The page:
Things ain't what they seem

the Thai world of misleading advertising

Several years ago, I was having a late Sunday lunch at a small restaurant just off Soi Ekkami. It’s an eaterie that frankly speaking serves up distinctly average Thai meals but is better known among local Thais for its mouth-watering array of home-made cakes and pastries. I’d better not mention the restaurant’s name because the Cheesecake House probably wouldn’t like it.

Anyway, on this particular day – at the height of the Thai strawberry season – the restaurant was promoting a special ‘strawberry and scones cream tea’. It consisted of a pot of tea for two, a couple of plump freshly-baked scones with cream, jam and butter and a small helping of fat, ripe strawberries. At least that was what was offered in the photograph. What could be more satisfying and what could feel more British than a cream tea on a hot Sunday afternoon? I gave the waitress my order and rubbed my hands together in that state of giddy expectation you only experience as a precursor to strawberries and cream.

When the cream tea finally appeared, what was plonked in front of me bore little resemblance to the hype. I counted one miserable-looking scone, a miserly dollop of jam and cream and three strawberries that had definitely seen better days. I didn’t complain. I’ve learned that there’s little point in these situations, but it did kick-start something that still irritates me more than most things. I’m not sure of the legal or formal expression – or even if one exists – but let’s refer to it as ‘pictorial misrepresentation’. It sounds so much nicer than ‘lies and bullshit’. Pictorial misrepresentation is when you sit there scratching your head wondering how someone (usually a business owner) can possibly get away with it. One section of wall in the Cheesecake house is festooned with press clippings detailing the owner’s story and how she developed a passion for bakery while living in the USA. You couldn’t complain about your measly high tea to her because she was probably entertaining friends on an obscenely large yacht somewhere off the Phuket coast, but you’d think that living for many years in the good old U.S – where the consumer is king – would make her slightly more appreciative of the golden rule – ‘what you see is what you get’.

We’ve all been duped at some stage haven’t we? We’ve all arrived at hotel rooms chosen from brochures that promise us ‘a paradise on earth’ only to find out it’s anything but. And while your heart may sink and thoughts of a dream vacation may rapidly diminish, you can’t help but begrudgingly admire the trickery of the photographer and his wide-angled lens. I’m sure that pictorial misrepresentation goes on all over the world. It’s just that Thailand never seems to think there’s anything remotely underhand about it.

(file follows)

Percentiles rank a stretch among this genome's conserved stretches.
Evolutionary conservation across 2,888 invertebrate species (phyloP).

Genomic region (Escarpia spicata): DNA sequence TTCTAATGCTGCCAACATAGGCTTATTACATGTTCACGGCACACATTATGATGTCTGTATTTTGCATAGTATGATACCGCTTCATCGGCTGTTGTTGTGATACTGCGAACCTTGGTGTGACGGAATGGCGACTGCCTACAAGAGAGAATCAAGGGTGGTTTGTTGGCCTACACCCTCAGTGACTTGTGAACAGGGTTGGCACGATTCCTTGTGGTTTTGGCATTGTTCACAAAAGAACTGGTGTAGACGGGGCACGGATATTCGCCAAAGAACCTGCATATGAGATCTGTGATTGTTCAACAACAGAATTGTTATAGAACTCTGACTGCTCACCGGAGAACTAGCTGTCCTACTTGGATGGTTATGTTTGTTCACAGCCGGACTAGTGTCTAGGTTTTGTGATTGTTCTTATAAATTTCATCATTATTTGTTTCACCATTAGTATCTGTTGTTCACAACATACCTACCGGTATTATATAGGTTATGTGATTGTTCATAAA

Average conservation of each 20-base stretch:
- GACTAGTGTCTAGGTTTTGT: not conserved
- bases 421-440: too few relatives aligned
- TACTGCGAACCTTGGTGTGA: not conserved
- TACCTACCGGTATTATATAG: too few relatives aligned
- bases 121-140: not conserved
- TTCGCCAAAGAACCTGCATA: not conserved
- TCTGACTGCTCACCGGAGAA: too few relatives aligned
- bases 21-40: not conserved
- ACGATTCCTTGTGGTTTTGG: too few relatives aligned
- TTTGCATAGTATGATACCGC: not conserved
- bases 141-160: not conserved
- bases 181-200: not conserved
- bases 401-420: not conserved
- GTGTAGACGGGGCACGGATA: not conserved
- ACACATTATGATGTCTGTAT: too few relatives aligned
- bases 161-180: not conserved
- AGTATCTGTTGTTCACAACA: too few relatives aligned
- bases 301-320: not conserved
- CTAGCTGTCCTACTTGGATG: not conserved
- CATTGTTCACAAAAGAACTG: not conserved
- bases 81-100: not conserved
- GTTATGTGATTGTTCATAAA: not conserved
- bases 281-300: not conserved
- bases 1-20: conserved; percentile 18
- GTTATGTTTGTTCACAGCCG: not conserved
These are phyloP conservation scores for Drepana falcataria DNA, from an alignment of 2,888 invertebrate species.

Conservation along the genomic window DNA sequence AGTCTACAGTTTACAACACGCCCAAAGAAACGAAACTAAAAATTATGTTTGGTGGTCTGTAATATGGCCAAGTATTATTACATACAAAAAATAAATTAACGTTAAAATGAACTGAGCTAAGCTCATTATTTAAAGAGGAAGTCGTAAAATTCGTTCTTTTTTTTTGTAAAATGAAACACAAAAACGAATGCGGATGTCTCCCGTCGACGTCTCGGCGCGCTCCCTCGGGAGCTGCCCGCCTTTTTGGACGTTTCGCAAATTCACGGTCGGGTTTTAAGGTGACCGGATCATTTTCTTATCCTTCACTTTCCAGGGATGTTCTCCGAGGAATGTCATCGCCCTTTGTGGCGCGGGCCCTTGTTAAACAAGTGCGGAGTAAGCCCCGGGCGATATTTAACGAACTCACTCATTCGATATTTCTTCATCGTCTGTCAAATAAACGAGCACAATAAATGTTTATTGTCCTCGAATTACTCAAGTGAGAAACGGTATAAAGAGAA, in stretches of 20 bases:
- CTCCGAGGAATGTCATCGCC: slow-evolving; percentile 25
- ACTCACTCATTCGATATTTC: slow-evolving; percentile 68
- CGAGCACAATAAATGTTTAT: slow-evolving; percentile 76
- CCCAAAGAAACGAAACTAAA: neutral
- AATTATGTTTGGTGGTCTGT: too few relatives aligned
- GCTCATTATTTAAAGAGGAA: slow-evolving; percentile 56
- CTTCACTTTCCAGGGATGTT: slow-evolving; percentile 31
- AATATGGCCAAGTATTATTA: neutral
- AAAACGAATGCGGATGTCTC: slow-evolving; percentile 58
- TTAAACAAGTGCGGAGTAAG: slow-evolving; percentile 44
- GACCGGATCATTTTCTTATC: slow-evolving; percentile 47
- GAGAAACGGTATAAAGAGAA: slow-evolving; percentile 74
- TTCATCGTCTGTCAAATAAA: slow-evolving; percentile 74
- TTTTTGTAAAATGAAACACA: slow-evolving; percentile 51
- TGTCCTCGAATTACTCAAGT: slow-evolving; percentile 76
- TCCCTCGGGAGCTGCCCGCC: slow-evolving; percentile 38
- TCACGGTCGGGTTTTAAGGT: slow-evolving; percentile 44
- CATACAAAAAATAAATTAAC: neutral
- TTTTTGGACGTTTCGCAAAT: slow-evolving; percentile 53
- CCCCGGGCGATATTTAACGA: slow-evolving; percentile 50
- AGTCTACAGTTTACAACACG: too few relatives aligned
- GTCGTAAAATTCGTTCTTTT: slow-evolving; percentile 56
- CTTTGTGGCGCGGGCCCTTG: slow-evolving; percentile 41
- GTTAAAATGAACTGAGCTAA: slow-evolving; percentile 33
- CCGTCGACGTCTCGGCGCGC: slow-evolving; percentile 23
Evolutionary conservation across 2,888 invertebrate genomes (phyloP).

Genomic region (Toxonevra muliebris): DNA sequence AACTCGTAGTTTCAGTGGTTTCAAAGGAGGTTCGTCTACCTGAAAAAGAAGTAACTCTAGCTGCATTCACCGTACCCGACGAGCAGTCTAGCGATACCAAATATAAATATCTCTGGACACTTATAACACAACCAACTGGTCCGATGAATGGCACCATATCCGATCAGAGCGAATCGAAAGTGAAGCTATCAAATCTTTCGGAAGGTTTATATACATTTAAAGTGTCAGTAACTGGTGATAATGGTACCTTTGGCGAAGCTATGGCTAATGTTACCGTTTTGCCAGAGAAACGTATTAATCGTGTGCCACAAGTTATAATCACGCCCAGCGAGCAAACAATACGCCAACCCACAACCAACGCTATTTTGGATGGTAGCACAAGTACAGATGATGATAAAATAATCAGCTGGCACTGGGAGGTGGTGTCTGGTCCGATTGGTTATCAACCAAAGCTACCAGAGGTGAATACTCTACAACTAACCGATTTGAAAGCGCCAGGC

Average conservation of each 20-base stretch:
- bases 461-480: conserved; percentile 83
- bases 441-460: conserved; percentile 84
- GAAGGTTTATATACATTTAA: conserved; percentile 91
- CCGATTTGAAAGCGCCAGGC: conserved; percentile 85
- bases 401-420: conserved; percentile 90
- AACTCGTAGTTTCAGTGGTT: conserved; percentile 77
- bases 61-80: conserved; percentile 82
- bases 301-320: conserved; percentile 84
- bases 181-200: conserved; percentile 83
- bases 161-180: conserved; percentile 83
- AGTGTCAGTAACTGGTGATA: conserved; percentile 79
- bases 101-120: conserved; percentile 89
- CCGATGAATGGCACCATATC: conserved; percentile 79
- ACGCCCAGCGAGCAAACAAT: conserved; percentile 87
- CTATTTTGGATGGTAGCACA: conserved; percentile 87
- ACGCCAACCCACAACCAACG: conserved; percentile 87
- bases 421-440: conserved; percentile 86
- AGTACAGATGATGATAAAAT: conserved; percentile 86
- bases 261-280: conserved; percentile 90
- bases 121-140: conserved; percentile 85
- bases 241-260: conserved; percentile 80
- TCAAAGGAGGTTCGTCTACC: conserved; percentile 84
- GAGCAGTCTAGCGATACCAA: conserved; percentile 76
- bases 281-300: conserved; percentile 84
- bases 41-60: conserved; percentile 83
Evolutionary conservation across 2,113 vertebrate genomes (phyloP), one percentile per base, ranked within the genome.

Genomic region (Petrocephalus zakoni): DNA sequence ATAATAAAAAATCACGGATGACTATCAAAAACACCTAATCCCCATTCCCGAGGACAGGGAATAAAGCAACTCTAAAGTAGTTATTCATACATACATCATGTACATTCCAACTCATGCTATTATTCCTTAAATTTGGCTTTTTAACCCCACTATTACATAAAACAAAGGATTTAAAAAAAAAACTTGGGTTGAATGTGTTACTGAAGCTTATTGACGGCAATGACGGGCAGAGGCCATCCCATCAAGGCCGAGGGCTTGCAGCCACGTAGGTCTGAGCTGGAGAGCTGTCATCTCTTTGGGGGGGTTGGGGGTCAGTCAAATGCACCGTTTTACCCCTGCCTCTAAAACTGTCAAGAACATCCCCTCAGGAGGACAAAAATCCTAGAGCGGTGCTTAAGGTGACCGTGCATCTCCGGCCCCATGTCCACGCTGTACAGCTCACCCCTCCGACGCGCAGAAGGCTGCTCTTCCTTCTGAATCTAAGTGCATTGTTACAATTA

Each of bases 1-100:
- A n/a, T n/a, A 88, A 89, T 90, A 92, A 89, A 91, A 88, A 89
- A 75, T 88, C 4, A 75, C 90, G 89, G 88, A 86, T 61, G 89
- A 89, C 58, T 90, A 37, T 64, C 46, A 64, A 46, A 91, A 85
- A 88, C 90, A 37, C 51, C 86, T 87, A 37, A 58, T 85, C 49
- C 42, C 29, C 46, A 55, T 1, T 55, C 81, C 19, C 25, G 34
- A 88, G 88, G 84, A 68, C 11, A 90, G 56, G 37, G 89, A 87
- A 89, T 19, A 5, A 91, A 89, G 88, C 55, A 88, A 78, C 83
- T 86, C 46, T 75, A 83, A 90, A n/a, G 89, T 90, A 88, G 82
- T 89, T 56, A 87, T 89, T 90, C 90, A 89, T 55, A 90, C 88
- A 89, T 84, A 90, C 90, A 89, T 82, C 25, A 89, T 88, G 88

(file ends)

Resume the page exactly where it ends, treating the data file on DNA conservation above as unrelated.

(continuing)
If I could give out an award for the worst offender, then let’s engrave the name of Swensens ice-cream parlours on the trophy right now. The vast gulf between the photographs on the menu and the stark reality of what gets delivered to your table is almost beyond words. That’s not to say Swensens ice-cream products are not enjoyable; they’re just always a huge disappointment. Can that thing sitting in front of me with a plastic spoon sticking out really be the same as the item on the menu with its lush maraschino cherry, the jelly beans, the lashings of chocolate sauce, the American flag – all fighting for space in a glass vessel you can barely hold with both hands.

I’ve had it in for Swensens ever since a couple of years ago, when they introduced a devilish creation called ‘Mars and Me’ - two halves of a Mars Bar lain lovingly atop a double scoop of rich chocolate ice-cream and a sprinkle of chopped nuts. Yes I know it’s not very imaginative and I know it would usually only appeal to a seven-year-old but you see, I’m a glutton for such small pleasures, particularly if they’re made of chocolate. I just couldn’t wait to sink what teeth I’ve got left into it. But what’s this? Two scoops of rich chocolate ice cream, a sprinkle of chopped nuts, and unless I’m very much mistaken, the two halves of a two-fingered Kit Kat? Glory be. Call the waitress over. I need a word.
“Where’s the bloody Mars bar?”
“Sorry sir. Mars no have”
So we’ll just stick any old chocolate bar in there and hope the customer doesn’t notice. Well….what could I say?

Pictorial misrepresentation. We’ve got to get together. We’ve got to beat it together. By the way, I’m off to renew my 10-year British passport this week because my current one expires in October. This means having passport photos taken. Does anyone know of a photo shop where they can get on the computer and make me look ten years younger? Just an idea.


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